Zoom updates terms after backlash, won’t train AI without consent

Zoom updates terms after backlash, won’t train AI without consent

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Video-conferencing platform Zoom has updated its terms of service after widespread backlash over a section concerning AI data scraping, clarifying that it won’t use user content to train AI without consent.

In an Aug. 7 post, Zoom said its terms of service were updated to further confirm it would not use chat, audio, or video content from its customers to train AI without their express approval.

Over the weekend, a number of Zoom users threatened to stop using the platform after discovering terms that purportedly meant the firm would use a wide array of customer content to train AI models.

In the most recent post, Zoom said the AI-related terms were added in March, and reiterated it will not use any customer data for AI training without consent. The terms have now been updated to include a similar clarification:

“Notwithstanding the above, Zoom will not use audio, video or chat Customer Content to train our artificial intelligence models without your consent.”

Zoom’s post explains its AI offerings — a meeting summary tool and a message composer — are opt-in with account owners or administrators able to control the enablement of the tools.

Before Zoom added clarification to its terms, X (Twitter) users posted their concerns about their AI terms, with many calling for a boycott of Zoom until the terms were updated.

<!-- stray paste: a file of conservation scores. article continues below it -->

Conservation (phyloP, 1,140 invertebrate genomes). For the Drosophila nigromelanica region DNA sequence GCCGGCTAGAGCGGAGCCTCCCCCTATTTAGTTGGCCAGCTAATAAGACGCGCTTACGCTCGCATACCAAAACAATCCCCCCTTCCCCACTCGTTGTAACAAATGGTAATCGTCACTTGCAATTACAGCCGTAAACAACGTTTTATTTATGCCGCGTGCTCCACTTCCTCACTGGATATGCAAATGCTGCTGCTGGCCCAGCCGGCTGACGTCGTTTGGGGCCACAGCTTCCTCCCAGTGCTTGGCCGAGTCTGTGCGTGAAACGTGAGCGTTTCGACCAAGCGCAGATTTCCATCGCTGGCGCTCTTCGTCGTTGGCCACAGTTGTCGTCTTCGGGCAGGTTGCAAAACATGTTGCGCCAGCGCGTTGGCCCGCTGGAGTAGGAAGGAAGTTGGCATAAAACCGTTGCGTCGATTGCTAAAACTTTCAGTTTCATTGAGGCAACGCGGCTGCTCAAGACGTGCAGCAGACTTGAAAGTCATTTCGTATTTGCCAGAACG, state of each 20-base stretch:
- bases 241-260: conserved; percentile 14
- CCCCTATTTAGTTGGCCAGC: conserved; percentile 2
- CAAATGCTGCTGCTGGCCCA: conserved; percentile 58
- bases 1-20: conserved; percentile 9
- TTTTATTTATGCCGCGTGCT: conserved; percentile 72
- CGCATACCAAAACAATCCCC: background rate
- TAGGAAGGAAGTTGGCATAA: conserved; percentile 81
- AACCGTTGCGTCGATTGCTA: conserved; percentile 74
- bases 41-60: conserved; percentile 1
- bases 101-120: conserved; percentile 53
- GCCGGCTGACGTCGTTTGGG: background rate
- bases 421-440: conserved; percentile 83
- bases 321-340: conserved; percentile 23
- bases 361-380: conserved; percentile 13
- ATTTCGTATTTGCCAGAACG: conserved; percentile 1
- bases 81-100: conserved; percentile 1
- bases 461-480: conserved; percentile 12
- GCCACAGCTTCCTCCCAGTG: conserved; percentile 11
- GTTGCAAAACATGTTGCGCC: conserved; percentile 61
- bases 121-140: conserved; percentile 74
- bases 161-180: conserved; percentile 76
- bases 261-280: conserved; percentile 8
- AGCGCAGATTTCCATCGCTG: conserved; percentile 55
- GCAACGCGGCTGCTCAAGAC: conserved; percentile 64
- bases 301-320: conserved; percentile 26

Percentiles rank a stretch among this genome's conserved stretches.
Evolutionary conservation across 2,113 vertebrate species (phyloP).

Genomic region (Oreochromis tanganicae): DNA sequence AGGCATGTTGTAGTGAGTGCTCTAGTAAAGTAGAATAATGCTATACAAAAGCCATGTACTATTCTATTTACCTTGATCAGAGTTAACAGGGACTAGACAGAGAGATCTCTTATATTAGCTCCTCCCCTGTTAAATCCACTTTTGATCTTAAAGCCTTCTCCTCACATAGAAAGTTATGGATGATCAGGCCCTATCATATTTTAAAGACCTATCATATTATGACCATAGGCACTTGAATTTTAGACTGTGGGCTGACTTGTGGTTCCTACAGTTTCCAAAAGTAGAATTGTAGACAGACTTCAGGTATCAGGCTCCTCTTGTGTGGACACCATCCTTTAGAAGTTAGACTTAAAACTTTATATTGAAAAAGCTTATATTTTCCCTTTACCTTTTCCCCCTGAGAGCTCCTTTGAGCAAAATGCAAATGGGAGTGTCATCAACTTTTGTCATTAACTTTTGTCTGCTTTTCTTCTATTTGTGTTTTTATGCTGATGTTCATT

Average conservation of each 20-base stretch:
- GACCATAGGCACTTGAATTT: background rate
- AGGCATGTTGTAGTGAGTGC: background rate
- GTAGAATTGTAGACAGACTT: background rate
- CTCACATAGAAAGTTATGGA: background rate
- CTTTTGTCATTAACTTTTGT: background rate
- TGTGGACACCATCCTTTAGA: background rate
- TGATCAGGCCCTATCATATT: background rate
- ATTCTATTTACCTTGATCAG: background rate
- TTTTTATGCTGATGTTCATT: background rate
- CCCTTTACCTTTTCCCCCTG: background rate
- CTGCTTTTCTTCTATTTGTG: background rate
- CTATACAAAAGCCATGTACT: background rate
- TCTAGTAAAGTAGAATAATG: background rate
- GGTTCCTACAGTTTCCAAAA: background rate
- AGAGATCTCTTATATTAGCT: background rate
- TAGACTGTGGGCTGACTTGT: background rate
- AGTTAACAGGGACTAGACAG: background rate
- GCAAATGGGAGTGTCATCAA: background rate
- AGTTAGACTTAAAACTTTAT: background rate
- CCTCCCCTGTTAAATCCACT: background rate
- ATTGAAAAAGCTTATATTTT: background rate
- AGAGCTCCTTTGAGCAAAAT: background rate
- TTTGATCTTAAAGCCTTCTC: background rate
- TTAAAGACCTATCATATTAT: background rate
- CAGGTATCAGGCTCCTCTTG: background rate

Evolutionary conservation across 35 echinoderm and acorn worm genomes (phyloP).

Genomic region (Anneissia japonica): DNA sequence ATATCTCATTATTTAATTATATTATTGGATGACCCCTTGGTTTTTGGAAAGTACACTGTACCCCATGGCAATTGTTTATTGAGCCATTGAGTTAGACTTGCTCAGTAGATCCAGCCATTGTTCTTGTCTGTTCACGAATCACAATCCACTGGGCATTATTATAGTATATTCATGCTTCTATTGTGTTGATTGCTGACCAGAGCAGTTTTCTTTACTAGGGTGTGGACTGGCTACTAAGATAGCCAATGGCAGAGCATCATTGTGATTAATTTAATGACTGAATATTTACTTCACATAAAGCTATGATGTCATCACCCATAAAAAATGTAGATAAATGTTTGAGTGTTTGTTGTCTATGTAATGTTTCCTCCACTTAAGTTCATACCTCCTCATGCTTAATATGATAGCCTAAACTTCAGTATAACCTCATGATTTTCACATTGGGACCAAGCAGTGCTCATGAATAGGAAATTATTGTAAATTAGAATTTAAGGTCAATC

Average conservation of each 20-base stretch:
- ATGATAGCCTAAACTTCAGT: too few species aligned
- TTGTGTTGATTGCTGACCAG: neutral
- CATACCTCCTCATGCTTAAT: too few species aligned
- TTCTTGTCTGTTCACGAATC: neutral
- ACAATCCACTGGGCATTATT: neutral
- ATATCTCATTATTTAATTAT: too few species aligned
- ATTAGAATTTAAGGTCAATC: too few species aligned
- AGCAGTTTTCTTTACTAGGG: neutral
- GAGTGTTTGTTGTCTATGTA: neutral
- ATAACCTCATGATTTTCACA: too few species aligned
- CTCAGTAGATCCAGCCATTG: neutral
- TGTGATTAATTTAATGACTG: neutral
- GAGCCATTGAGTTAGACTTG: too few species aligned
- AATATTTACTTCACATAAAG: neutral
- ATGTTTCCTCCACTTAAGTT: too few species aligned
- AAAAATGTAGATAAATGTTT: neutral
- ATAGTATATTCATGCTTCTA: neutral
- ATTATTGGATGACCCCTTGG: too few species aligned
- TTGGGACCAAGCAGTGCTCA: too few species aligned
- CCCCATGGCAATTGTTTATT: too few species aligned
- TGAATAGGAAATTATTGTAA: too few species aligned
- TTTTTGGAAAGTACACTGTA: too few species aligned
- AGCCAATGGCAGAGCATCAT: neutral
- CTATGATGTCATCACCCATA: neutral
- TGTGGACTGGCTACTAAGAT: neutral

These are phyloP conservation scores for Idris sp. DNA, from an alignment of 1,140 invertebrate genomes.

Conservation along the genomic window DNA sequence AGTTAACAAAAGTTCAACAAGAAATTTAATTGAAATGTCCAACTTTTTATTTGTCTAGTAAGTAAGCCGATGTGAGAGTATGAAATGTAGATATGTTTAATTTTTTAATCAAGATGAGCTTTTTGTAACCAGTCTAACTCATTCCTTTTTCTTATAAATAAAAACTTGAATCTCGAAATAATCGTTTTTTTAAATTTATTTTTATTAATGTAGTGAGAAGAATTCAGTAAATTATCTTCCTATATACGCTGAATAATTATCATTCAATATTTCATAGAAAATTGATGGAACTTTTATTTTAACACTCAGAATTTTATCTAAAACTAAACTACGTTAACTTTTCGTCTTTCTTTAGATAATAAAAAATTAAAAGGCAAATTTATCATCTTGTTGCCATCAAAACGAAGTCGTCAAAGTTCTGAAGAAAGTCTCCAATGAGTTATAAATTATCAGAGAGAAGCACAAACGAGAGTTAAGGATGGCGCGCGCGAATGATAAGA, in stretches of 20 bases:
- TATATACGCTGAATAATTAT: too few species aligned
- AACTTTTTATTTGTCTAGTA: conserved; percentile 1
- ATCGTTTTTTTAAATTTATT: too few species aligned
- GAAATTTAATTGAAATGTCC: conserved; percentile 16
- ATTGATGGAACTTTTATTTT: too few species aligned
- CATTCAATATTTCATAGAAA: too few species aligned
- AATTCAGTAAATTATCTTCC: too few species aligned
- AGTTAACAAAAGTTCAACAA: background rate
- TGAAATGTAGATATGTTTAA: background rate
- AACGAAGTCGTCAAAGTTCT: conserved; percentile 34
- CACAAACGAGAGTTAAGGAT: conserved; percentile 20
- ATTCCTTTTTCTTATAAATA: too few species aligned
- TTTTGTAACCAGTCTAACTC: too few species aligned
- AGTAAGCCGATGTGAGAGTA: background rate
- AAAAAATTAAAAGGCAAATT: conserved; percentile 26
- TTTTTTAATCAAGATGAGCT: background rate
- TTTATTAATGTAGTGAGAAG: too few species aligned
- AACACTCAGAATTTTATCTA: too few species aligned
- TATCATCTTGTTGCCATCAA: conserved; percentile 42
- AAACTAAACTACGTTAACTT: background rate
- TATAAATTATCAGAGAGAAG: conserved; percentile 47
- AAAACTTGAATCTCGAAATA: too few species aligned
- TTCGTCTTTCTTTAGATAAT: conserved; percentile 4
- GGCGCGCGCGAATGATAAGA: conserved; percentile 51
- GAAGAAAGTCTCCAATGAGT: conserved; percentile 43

Concern arose over terms where users consented to Zoom’s use, collection, distribution and storage of “Service Generated Data” for any purpose including training AI and machine learning models.

Further terms allowed for Zoom’s right to use customer-generated content for — among other uses — machine learning and AI training and testing.

Related: The absurd AI mania is coming to an end

Other tech companies have also recently updated privacy policies to make room for data scraping to train AI. Google’s policies were updated in July allowing it to take public data for use in AI training.

Meanwhile, there is growing concern over tech firms’ use of AI and possible privacy implications. In June, European Union consumer protection groups urged regulators to investigate AI models used in chatbots such as OpenAI’s ChatGPT or Google’s Bard.

The groups were concerned over disinformation, data harvesting and manipulation generated by the bots. The EU passed the AI Act on June 14 to take effect within the next two to three years and gives a framework for AI development and deployment.

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